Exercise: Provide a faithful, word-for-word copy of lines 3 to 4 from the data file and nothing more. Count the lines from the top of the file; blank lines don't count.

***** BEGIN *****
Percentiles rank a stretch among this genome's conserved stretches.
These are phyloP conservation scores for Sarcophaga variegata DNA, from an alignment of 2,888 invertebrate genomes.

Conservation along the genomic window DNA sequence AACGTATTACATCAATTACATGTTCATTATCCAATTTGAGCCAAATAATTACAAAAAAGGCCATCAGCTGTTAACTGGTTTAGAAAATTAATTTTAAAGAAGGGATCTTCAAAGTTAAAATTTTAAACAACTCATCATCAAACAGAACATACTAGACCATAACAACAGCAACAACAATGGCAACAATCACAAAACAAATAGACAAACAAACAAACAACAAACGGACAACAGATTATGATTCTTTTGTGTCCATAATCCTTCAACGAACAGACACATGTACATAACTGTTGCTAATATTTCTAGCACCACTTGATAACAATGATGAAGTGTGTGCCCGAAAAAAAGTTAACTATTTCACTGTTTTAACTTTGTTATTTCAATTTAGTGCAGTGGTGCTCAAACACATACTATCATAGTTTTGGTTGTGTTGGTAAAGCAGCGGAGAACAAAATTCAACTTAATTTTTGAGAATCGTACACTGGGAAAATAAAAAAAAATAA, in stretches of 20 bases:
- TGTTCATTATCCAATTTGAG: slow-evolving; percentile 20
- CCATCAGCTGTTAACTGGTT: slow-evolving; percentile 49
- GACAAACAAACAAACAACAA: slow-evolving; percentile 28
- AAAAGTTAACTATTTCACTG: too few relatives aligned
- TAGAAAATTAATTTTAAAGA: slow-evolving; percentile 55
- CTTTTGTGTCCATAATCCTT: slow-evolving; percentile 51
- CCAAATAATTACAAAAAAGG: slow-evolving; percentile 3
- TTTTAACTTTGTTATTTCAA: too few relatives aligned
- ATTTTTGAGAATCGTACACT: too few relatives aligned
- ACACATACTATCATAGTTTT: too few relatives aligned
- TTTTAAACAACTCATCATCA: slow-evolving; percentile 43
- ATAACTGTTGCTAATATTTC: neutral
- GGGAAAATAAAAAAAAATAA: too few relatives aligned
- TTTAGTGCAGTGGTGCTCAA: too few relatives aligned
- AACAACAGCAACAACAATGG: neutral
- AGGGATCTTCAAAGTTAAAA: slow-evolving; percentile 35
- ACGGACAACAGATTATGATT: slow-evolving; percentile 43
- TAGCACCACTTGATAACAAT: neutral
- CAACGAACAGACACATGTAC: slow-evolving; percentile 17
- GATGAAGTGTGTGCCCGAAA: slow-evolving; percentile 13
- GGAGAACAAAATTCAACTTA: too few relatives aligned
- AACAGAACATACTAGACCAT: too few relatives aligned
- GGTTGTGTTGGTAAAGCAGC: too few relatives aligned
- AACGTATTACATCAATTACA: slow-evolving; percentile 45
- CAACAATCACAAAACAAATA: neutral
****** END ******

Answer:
Conservation along the genomic window DNA sequence AACGTATTACATCAATTACATGTTCATTATCCAATTTGAGCCAAATAATTACAAAAAAGGCCATCAGCTGTTAACTGGTTTAGAAAATTAATTTTAAAGAAGGGATCTTCAAAGTTAAAATTTTAAACAACTCATCATCAAACAGAACATACTAGACCATAACAACAGCAACAACAATGGCAACAATCACAAAACAAATAGACAAACAAACAAACAACAAACGGACAACAGATTATGATTCTTTTGTGTCCATAATCCTTCAACGAACAGACACATGTACATAACTGTTGCTAATATTTCTAGCACCACTTGATAACAATGATGAAGTGTGTGCCCGAAAAAAAGTTAACTATTTCACTGTTTTAACTTTGTTATTTCAATTTAGTGCAGTGGTGCTCAAACACATACTATCATAGTTTTGGTTGTGTTGGTAAAGCAGCGGAGAACAAAATTCAACTTAATTTTTGAGAATCGTACACTGGGAAAATAAAAAAAAATAA, in stretches of 20 bases:
- TGTTCATTATCCAATTTGAG: slow-evolving; percentile 20